Loading ...
Sorry, an error occurred while loading the content.

REVIEW: "Steal This Computer Book 4.0", Wallace Wang

Expand Messages
  • Rob, grandpa of Ryan, Trevor, Devon & Ha
    BKSTLTCB.RVW 20060819 Steal This Computer Book 4.0 , Wallace Wang, 2006, 1-59327-105-0, U$29.95/C$38.95 %A Wallace Wang bothecat@prodigy.net %C 555 De
    Message 1 of 1 , Sep 21, 2006
      BKSTLTCB.RVW 20060819

      "Steal This Computer Book 4.0", Wallace Wang, 2006, 1-59327-105-0,
      %A Wallace Wang bothecat@...
      %C 555 De Haro Street, Suite 250, San Francisco, CA 94107
      %D 2006
      %G 1-59327-105-0
      %I No Starch Press
      %O U$29.95/C$38.95 415-863-9900 fax 415-863-9950 info@...
      %O http://www.amazon.com/exec/obidos/ASIN/1593271050/robsladesinterne
      %O http://www.amazon.ca/exec/obidos/ASIN/1593271050/robsladesin03-20
      %O Audience n- Tech 1 Writing 1 (see revfaq.htm for explanation)
      %P 361 p. + CD-ROM
      %T "Steal This Computer Book 4.0: What They Won't Tell You About the

      This book is still being promoted as a security text. The table of
      contents lists a bewildering variety of topics, most related to
      security breaking. The introduction doesn't really provide much
      information about what the book is about, either, except that it
      appears to be big on self-improvement. It seems to imply that the
      book isn't meant as a how-to manual for hacking, but more as a
      philosophical statement urging people to think for themselves. In
      response, all that I can say is that neither the promotion of the book
      nor the text itself stresses this intention, and I personally cannot
      find any utility in the volume for teaching critical thinking skills.

      Part one is supposed to be a historical look at "hackers." Chapter
      one says that curiosity is good, and the US government did very bad
      things to some of its own people. Phone phreaking stories are in
      chapter two. Chapter three provides random information about social
      engineering (aka "lying") and locks.

      Part two turns to early (PC era) computers. Chapter four tells you
      how to write an ANSI bomb (be still my beating heart), and retails
      haphazard (old) information about (old) viruses. Stories about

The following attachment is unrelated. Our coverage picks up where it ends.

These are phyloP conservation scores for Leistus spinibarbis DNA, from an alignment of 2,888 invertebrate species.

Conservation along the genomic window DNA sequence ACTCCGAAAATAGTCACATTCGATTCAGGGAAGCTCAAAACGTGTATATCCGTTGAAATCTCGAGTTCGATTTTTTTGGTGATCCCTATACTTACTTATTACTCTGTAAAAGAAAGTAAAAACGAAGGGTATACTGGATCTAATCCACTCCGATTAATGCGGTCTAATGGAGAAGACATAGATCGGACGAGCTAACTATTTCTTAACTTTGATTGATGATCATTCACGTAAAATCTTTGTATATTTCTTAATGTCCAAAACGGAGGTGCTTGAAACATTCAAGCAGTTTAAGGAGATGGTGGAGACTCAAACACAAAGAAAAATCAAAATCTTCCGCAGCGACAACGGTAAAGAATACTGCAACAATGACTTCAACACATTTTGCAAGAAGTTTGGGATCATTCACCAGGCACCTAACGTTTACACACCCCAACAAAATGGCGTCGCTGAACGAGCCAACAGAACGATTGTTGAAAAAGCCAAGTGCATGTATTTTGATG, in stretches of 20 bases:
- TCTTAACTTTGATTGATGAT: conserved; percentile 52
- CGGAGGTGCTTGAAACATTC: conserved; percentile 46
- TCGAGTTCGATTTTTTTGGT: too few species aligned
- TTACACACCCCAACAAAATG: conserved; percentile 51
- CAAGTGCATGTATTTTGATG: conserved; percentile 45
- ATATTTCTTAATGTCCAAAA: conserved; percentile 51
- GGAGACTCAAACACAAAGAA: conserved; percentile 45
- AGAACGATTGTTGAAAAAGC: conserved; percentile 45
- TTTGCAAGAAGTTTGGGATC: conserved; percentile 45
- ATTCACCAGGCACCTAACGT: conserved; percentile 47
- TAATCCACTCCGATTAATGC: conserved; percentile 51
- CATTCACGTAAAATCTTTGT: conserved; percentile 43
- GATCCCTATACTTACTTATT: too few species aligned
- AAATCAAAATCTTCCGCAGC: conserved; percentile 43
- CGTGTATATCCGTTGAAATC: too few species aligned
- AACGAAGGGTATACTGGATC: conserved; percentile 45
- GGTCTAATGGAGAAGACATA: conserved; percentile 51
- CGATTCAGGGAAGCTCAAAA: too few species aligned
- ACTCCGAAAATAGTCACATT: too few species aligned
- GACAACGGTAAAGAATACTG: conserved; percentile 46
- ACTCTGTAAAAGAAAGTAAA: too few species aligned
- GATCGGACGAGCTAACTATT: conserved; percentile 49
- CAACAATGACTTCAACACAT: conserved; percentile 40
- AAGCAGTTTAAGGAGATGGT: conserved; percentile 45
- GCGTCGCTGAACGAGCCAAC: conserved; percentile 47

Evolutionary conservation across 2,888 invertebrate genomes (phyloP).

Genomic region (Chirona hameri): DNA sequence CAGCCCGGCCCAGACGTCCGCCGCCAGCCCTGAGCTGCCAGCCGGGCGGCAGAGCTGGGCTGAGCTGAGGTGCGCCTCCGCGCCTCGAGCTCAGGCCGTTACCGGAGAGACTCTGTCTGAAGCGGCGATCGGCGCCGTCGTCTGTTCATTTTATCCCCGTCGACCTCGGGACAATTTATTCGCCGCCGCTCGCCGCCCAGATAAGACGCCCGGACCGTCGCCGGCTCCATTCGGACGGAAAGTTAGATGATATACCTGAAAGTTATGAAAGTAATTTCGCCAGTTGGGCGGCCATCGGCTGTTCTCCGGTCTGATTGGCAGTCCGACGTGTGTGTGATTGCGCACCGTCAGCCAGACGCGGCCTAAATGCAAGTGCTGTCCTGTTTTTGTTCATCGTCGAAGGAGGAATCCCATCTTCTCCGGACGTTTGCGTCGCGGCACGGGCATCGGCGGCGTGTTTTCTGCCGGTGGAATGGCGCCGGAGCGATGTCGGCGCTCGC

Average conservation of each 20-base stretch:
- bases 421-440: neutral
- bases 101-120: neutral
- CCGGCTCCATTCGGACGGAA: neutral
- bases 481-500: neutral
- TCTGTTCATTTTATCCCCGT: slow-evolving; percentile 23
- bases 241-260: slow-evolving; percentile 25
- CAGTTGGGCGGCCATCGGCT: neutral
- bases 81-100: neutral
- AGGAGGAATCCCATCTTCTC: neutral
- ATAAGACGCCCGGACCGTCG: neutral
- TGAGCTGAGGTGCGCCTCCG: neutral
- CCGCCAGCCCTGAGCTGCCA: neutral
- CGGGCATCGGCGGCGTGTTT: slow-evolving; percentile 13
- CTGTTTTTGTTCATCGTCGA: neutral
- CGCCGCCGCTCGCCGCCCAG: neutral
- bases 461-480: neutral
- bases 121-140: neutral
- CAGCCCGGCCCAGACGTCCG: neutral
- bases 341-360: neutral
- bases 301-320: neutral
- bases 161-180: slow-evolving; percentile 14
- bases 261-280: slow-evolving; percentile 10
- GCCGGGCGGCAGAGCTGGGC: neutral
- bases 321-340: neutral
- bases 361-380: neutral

trojans and misinformation about worms is in chapter five, while tales
      of software copyright are in six.

      Part three moves to the Internet. Chapter seven tells you where to
      find "hackers," and tries to confuse the distinction between whitehat
      and blackhat. Port scanning and wardriving get an overview in chapter
      eight. Nine lists a few password attacks. Minimal material on
      rootkits makes up chapter ten. Chapter eleven starts with a
      discussion of filtering and DNS (Domain Name Service) poisoning, and
      then lists some examples of censorship. Chapter twelve takes a quick
      peek at file sharing networks, without much review of the technology.

      Part four looks into "real world" hackers. Just what this might be is
      not clear, but might be intimated by the fact that chapter thirteen
      lists Internet frauds. Fourteen gets into cyberstalking and gathering
      information about individuals online. The fact that corporate news
      sources have been caught faking "news" photographs and other items is
      used, in chapter fifteen, to suggest that blogs are a better source of
      news. Various hacktivist activities are described in chapter sixteen.
      Chapter seventeen lists some online hate activities.

      I am afraid to say that I agree with Wang on part five: the future of
      online malicious activity will increasingly involve profit. Chapter
      eighteen looks at identity theft and spam. Web advertising, mostly of
      the pop-up type, is in nineteen. Chapter twenty reviews spyware.

      Part six purportedly provides information about protection. Chapter
      twenty-one suggests how to save money via the Internet (without really
      emphasizing the fact that you have to be pretty careful pursuing that
      objective). Chapter twenty-two notes a few things about forensics and
      mentions ways to get rid of some information automatically stored in
      your computer. Hardening your computer is a good idea, but the
      content of chapter twenty-three is unreliable: it is unlikely to help
      secure your computer, and may end up damaging it.

      Bottom line? This book is unfocused in conception and hasty in
      execution. Yes, it is aimed at a technically unsophisticated
      audience, but yelling "hey, watch out" is unlikely to be of help to
      anyone. (One suspects that it would be appropriate for this book to
      have a "code orange" cover.) On the one hand, it does not provide the
      esoteric information that both the author and publisher promise, so it
      isn't any threat. On the other hand, the author demonstrates no
      particular technical skill or knowledge on any topic, so it hasn't any
      other value, either. This random collection of information may
      provoke some thought in non-technical computer users, but browsing of
      the net for yourself is probably much, much more useful in that
      regard. This edition is much more technically focused than the first
      edition, but no more useful.

      copyright Robert M. Slade, 1998, 2006 BKSTLTCB.RVW 20060819

      ====================== (quote inserted randomly by Pegasus Mailer)
      rslade@... slade@... rslade@...
      There is nothing in this world constant but inconstancy. - Swift
      Dictionary of Information Security www.syngress.com/catalog/?pid=4150
    Your message has been successfully submitted and would be delivered to recipients shortly.